Some further reading

  • Eleonora's katpost of 17 April on the Supreme Court's decision to refer questions to the CJEU here
  • Katpost reporting on the Baker & McKenziie debate on whether this case represents the end of browsing as we know it here
  • Lionel Bently's assault on the Court of Appeal decision in this case, hosted on this weblog here
  • Simon Clark's explanation of why the Court of Appeal decision won't break the internet, hosted on the 1709 Blog here -- and the response of James McKenzie (Cutbot) on the same blog here 


Anonymous said...

It was stated: "focused on the legal issues rather than just making sweeping and rhetorical assertions," but the sweeping and rhetorical assertions are muchmore potent.

For example, a copy is a copy - regardless of what the copy is used for (there is no such thing as being 'merely incidental' to ANY use, if the plain fact of what is being controlled is the mere fact of making a copy.

Using a computer necessarily makes copies. This should be admitted to and addressed forthright because there is no RIGHT to using a computer in the first place.

Anonymous said...

Here are two sweeping statements, from, er, Lord Sumption: “it has never been an infringement, in either English or EU law, for a person merely to view or read an infringing article in physical form".

“if it is an infringement merely to view copyright material, without downloading or printing out, then those who browse the internet are likely unintentionally to incur civil liability, at least in principle, by merely coming upon a web-page containing copyright material in the course of browsing. This seems an unacceptable result, which would make infringers of many millions of ordinary users of the internet across the EU who use browsers and search engines for private as well as commercial purposes".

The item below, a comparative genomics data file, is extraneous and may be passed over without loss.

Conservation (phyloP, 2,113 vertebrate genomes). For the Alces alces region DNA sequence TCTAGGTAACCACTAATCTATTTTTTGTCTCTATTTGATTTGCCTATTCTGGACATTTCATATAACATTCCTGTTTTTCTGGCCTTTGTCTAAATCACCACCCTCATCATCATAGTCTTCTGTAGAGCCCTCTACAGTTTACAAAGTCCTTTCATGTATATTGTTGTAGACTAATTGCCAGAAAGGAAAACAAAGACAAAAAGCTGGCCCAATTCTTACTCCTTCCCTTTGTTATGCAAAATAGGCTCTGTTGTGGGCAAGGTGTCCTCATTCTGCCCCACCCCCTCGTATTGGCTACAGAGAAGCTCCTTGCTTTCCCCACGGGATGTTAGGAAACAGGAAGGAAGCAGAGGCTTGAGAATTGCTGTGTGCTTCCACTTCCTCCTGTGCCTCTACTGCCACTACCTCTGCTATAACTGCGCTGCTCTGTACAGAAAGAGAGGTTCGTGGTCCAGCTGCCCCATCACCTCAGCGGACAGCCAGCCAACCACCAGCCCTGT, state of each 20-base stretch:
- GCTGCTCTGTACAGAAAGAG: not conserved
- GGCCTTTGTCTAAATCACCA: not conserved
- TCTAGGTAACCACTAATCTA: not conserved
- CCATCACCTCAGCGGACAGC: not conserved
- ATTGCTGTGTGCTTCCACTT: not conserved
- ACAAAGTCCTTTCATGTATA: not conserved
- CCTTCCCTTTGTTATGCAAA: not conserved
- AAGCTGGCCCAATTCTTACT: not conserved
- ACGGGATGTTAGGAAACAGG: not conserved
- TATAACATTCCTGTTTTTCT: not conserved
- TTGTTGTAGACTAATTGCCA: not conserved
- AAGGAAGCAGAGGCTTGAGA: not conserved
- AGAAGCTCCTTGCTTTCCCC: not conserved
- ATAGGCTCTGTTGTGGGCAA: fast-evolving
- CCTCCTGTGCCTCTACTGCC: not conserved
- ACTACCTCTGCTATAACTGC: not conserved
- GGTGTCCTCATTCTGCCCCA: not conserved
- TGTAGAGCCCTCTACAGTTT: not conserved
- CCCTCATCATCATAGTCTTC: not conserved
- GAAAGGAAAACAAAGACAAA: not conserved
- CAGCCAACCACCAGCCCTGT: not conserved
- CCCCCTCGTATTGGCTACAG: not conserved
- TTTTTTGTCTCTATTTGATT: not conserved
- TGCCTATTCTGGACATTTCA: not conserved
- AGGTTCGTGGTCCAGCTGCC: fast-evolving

Andy J said...

I'm not entirely sure of the actual points being made by the two anonymous (or maybe the same) commenters above.
The point of the referral, as it was in the case before the Supreme Court, is whether the copy being made is one which permitted - and therefore not an infringing act - under Article 5. At no stage has anyone suggested that the copies aren't 'copies' just because they occur within a computer.
As for the proposition that Lord Sumption has made sweeping statements, I'm not clear how or if this is a problem. His first statement is undoubtedly true: nowhere in the law is the viewing of an infringing work an offence or an infringement per se. On that basis I would say Lord Sumption's first quoted remark is a truism.
The first sentence of his second statement merely follows logically from the assertion by the NLA that Art 5(1) does not cover copies made in the cache or on the screen. The second sentence reflects the Court's view that such an outcome would be problematic in public policy terms, and therefore probably not what the EU had intended the Directive to mean.

Rietz Worldwide said...

thanks for sharing this article.